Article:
Posts: 18
Location: Almere, Netherlands Printers: Ultimaker 2
Posted by
alexwimjan

Posted Feb 27, 2015 - 4:46 AM

Hallo koneel,

Kan je dit onderwerp aub ook op het -Nederlandse Forem- herhalen.

SandervG Team Ultimaker Points: 8501
Posts: 4747
Location: Geldermalsen, Netherlands Printers: Ultimaker Original+, Ultimaker 2+
Posted by
SandervG

Posted Feb 27, 2015 - 5:14 AM

Hi Korneel, I haven't tried this yet but I wanted to thank you for taking the time to write this

detailed report about your method.

It is much appreciated.

Daid Team Ultimaker Points: 6198
Posts: 4673
Posted by
Daid

Posted Feb 27, 2015 - 5:26 AM

Instead of a cardboard box, you might want to use something that's less likely to catch fire...

amedee I got this! Level: 49 Points: 2037
Posts: 1135
Location: Brussels, Belgium Printers: Ultimaker Original, Ultimaker Original+
Posted by
amedee

Posted Feb 27, 2015 - 5:27 AM

Quote by korneel

...

before using the nozzle again make sure you do an atomic people

...

Atomic People? Is that another secret Korneel recipe?

K
korneel Feel free to ask me Level: 37 Points: 1191
Posts: 741
Location: Netherlands Printers: Ultimaker 2+, Ultimaker 3
Posted by
K
korneel

Posted Feb 27, 2015 - 5:31 AM

Quote by Daid
Instead of a cardboard box, you might want to use something that's less likely to catch fire...

Well. That would be less fun.

Yes a metal plat or something would be preferred. I user cardboard since it would not burn from a heated nozzle nor does it simply catch fire.. But you are right, metal is better

K
korneel Feel free to ask me Level: 37 Points: 1191
Posts: 741
Location: Netherlands Printers: Ultimaker 2+, Ultimaker 3
Posted by
K
korneel

Posted Feb 27, 2015 - 5:32 AM

Quote by Amedee
Atomic People? Is that another secret Korneel recipe?

I typed this while in an english conf call.. I guess someone said people when i was typing pull

But no secret recipe, just the addition of nylon

K
korneel Feel free to ask me Level: 37 Points: 1191
Posts: 741
Location: Netherlands Printers: Ultimaker 2+, Ultimaker 3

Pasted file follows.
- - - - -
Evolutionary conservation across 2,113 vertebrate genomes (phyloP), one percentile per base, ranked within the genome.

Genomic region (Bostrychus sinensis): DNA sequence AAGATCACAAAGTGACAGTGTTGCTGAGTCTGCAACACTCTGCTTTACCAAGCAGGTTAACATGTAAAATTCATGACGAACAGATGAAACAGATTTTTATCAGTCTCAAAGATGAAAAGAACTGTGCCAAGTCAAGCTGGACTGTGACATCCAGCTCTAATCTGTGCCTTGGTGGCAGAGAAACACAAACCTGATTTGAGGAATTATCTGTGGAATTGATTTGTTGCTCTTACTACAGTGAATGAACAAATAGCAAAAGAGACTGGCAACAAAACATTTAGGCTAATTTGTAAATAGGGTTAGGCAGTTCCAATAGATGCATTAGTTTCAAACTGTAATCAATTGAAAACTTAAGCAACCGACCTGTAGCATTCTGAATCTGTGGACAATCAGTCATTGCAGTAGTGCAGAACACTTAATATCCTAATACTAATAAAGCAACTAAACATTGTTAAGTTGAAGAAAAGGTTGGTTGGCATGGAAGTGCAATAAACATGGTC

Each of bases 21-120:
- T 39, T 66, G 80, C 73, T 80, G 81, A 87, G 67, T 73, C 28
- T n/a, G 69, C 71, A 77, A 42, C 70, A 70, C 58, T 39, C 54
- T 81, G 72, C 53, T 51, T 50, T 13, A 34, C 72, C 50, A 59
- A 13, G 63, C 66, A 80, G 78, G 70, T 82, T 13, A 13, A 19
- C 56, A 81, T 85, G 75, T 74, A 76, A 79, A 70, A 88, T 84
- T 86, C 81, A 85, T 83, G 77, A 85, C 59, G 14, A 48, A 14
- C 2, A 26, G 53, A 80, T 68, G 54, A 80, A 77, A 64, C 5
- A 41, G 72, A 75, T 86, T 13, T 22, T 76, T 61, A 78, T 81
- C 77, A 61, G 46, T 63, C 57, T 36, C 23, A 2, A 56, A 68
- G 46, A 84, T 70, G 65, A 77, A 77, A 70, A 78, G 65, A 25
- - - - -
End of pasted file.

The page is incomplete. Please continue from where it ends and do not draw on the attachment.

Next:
Posted by
K
korneel

Posted Feb 27, 2015 - 5:32 AM

Quote by SandervG
Hi Korneel, I haven't tried this yet but I wanted to thank you for taking the time to write this

detailed report about your method.

It is much appreciated.

You are very welcome. We all want the best out of our ultimakers and sharing is caring

kvones 3D printing enthusiast Level: 11 Points: 128
Posts: 58
Location: Edinburgh, United Kingdom Printers: Ultimaker Original+
Posted by
kvones

Posted Apr 14, 2015 - 11:24 AM

Try using jeweller's pickle (a weak form of sulfuric acid) heated in a ceramic slow-cooker instead of the alcohol. You can get is as dissolvable granules in jeweller's tools/supply shops. It works a treat on brass and unless you leave the part in for days it does not harm the surface of the metal. I would also use a fire-brick while heating the hot end, and just place it on top of a honeycomb firebrick instead of holding it (or use a third hand).

V
valentt Getting started Level: 5 Points: 55
Posts: 27
Location: Osijek, Croatia Printers: Ultimaker 2
Posted by
V
valentt

Posted May 3, 2015 - 6:23 AM

Why there are no images in original post?

reibuehl 3D printing enthusiast Level: 16 Points: 252
Posts: 153
Location: Germany Printers: Ultimaker 2
Posted by
reibuehl

Posted May 3, 2015 - 5:46 PM

Quote by valentt
Why there are no images in original post?

Because the new forum ssucks. UM hopefully will fix that in the next weeks, months, years...

Labern Knows the BOM by heart Level: 79 Points: 5755
Posts: 2358
Location: Auckland, New Zealand Printers: Ultimaker 2 Go, Ultimaker 2+, Ultimaker 3
Posted by
Labern

Posted May 4, 2015 - 1:35 AM

Quote by reibuehl
Quote by valentt
Why there are no images in original post?

Because the new forum ssucks. UM hopefully will fix that in the next weeks, months, years...

Well it looks like it was fixed in hours. Because I can see them.